If there was one major thing which came out of the Tamworth forum for the new National Disability Insurance Scheme last week, it was that most of us don’t seem to get it.
Or, more precisely, we don’t understand it, and that’s for the people who will directly get it, or, benefit from the NDIS, although the nation will as a collective too.
The new service reform scheme is set to be rolled out from July 1 and it appears from the rollout of workshops about it, that too many are confused about it all.
Challenge Community Services kicked off the first of its five workshops for this region in Tamworth and Challenge NDIS co-ordinator Maxine Smith was there to take questions and run through what families and carers needed to do before the rollout.
There is, she reaffirmed, a great excitement about the NDIS, although there is still “complete confusion about NDIS and what it meant”.
It isn’t something new, so the NDIS has been put through the “plain-speaking” test.
The scheme will bring one uniform, national scheme from the eight separate state and territory funding schemes that have operated, and it changes everything from block funding of disability service provider organisations by governments, to individualised funding for people with disabilities based on their individual needs assessments.
The NDIS, says its providers, ditches Australia’s old welfare and charity model of disability funding, replacing it with a legislatively guaranteed “insurance” model where all Australians who meet the eligibility criteria are legally entitled to NDIS funding for all “necessary and reasonable” supports.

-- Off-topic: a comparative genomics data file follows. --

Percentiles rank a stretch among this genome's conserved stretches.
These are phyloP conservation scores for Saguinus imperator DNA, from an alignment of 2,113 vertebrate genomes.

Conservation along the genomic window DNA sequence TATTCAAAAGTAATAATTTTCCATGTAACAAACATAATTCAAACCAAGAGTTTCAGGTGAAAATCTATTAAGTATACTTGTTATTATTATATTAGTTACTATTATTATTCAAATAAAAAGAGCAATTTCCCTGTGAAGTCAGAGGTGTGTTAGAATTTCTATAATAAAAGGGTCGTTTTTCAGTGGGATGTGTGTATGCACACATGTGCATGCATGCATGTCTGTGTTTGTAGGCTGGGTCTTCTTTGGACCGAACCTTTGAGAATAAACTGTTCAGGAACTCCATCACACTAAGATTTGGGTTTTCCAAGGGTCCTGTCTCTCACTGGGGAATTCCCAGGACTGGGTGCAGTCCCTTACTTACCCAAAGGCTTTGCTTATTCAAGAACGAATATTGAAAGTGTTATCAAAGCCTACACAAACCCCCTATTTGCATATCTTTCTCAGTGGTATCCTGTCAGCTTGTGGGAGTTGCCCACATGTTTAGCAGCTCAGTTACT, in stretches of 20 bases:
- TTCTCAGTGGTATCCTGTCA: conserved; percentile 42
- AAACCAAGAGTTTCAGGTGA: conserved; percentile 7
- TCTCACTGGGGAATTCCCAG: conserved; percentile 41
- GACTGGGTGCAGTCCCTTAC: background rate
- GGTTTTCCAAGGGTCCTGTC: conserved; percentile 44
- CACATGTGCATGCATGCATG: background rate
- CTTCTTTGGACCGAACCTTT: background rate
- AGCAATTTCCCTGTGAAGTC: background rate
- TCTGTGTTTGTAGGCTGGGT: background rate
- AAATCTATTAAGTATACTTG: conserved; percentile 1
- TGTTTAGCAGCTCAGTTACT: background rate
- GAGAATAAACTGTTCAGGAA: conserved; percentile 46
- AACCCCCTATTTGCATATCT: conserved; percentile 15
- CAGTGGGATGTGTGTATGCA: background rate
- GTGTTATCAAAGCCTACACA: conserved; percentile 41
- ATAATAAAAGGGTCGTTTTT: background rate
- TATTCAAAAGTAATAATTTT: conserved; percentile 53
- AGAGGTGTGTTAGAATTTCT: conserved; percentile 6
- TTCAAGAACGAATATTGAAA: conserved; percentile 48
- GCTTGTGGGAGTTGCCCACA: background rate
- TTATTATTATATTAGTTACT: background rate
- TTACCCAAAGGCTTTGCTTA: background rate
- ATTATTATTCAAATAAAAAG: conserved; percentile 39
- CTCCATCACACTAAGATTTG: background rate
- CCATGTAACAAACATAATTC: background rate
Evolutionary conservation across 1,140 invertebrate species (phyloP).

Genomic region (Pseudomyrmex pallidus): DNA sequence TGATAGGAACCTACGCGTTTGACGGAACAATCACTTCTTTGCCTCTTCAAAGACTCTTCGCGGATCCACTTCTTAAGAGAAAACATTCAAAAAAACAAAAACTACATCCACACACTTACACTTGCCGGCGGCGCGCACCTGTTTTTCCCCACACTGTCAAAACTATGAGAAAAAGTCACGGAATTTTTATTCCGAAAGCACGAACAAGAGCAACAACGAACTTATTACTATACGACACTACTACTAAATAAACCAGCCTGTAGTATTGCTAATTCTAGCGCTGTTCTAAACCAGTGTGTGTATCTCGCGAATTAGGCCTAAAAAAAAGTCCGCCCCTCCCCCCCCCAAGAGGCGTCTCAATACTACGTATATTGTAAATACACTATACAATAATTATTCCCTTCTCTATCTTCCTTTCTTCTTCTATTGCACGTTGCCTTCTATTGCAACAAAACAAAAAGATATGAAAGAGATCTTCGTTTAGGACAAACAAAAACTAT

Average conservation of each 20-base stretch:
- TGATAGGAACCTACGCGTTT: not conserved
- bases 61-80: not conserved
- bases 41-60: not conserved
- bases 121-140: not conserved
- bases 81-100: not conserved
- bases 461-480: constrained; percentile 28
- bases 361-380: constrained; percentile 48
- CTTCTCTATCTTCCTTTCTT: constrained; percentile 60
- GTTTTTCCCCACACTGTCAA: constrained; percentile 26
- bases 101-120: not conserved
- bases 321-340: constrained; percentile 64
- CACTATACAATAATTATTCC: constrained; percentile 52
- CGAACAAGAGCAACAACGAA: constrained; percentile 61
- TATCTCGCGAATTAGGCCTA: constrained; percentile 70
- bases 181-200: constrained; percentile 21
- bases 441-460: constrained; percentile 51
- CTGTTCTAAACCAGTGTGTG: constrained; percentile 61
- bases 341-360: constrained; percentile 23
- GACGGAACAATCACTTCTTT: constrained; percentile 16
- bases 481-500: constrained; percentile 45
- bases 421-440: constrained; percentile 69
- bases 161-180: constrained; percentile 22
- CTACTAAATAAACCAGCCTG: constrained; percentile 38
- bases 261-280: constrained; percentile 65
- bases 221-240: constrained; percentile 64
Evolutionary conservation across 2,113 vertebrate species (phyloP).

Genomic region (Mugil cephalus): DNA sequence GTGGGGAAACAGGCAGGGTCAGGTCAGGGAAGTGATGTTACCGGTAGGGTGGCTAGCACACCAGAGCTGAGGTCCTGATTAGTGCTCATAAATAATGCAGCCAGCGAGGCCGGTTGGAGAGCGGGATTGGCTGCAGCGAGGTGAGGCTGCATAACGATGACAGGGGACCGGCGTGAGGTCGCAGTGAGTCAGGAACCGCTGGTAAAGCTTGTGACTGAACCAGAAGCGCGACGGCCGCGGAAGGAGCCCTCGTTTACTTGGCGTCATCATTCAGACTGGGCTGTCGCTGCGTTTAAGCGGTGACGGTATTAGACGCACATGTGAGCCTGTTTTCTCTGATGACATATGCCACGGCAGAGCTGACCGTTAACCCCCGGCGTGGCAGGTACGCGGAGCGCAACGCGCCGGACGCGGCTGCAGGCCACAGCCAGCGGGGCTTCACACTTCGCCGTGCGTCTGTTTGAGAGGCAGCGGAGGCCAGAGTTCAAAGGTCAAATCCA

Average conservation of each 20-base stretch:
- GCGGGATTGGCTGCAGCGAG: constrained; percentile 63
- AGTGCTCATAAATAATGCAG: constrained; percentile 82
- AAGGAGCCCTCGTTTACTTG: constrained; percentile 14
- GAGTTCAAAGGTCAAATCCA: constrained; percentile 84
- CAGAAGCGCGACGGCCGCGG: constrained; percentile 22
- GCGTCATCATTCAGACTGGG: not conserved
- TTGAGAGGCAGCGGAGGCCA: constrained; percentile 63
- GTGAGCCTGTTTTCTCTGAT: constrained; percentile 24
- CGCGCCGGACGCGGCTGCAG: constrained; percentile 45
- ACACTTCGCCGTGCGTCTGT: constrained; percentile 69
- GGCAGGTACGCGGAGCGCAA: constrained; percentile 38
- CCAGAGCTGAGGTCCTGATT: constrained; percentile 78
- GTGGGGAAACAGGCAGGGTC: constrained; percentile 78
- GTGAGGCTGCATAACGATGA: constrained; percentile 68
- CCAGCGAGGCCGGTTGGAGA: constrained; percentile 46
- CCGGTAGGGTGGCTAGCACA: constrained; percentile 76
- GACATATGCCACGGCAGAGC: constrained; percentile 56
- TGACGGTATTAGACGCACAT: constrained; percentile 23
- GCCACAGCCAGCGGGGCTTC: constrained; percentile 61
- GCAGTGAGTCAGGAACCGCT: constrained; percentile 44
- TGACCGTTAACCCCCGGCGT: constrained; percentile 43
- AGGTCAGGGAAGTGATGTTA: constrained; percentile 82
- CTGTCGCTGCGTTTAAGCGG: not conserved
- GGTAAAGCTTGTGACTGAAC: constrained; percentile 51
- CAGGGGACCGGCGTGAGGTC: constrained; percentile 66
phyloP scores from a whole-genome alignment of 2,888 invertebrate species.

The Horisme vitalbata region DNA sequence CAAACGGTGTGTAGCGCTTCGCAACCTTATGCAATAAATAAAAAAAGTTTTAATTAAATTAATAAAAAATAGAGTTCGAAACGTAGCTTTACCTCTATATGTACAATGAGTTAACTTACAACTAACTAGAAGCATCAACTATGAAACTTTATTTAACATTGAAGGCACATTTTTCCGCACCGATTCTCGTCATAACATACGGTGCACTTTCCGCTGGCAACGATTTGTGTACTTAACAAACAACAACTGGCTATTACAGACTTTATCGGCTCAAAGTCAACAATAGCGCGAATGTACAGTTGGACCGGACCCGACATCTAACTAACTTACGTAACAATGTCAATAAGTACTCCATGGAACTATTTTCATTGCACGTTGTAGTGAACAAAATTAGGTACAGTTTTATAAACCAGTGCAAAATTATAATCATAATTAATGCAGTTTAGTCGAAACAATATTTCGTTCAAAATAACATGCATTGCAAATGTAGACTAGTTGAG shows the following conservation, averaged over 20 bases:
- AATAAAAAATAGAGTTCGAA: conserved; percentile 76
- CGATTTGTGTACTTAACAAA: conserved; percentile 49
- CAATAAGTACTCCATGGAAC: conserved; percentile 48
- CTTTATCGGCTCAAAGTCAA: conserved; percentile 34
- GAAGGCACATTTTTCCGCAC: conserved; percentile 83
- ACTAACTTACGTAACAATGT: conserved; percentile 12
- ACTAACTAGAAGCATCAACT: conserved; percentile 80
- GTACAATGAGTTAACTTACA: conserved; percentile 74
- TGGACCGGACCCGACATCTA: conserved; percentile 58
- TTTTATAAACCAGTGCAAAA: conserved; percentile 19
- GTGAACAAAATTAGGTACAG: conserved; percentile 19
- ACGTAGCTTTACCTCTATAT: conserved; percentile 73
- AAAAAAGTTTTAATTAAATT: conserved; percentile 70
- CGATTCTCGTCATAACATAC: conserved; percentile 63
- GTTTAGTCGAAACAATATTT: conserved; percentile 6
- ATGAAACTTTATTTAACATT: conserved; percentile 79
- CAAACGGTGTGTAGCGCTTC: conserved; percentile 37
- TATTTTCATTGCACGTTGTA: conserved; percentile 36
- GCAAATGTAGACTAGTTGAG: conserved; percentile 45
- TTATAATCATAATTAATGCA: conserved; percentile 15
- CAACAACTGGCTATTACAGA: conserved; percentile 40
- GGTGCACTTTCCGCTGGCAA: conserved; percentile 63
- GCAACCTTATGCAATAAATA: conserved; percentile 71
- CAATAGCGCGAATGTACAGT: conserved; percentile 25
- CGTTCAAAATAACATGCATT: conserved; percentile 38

By allocating funding for disability services and support to people with disabilities themselves, rather than to service provider organisations, and by introducing individualised funding packages, the NDIS aims to ensure that Australians with disability – and their families, where relevant – enjoy far greater choice and control over all necessary services and supports.
The NDIS will provide ongoing financial support for the estimated 460,000 Australians with significant and permanent disability.
It provides a comprehensive information and referral service for those people to access mainstream, community and specialist disability support services.
Those eligible, will receive funding on an annual basis to purchase the services, aids and equipment they’ve been assessed as needing.
Getting through the myriad of management minefields is always a test in any social or technical reform, so distributing easy-to-understand, easy-to-do practical detail is a huge jump.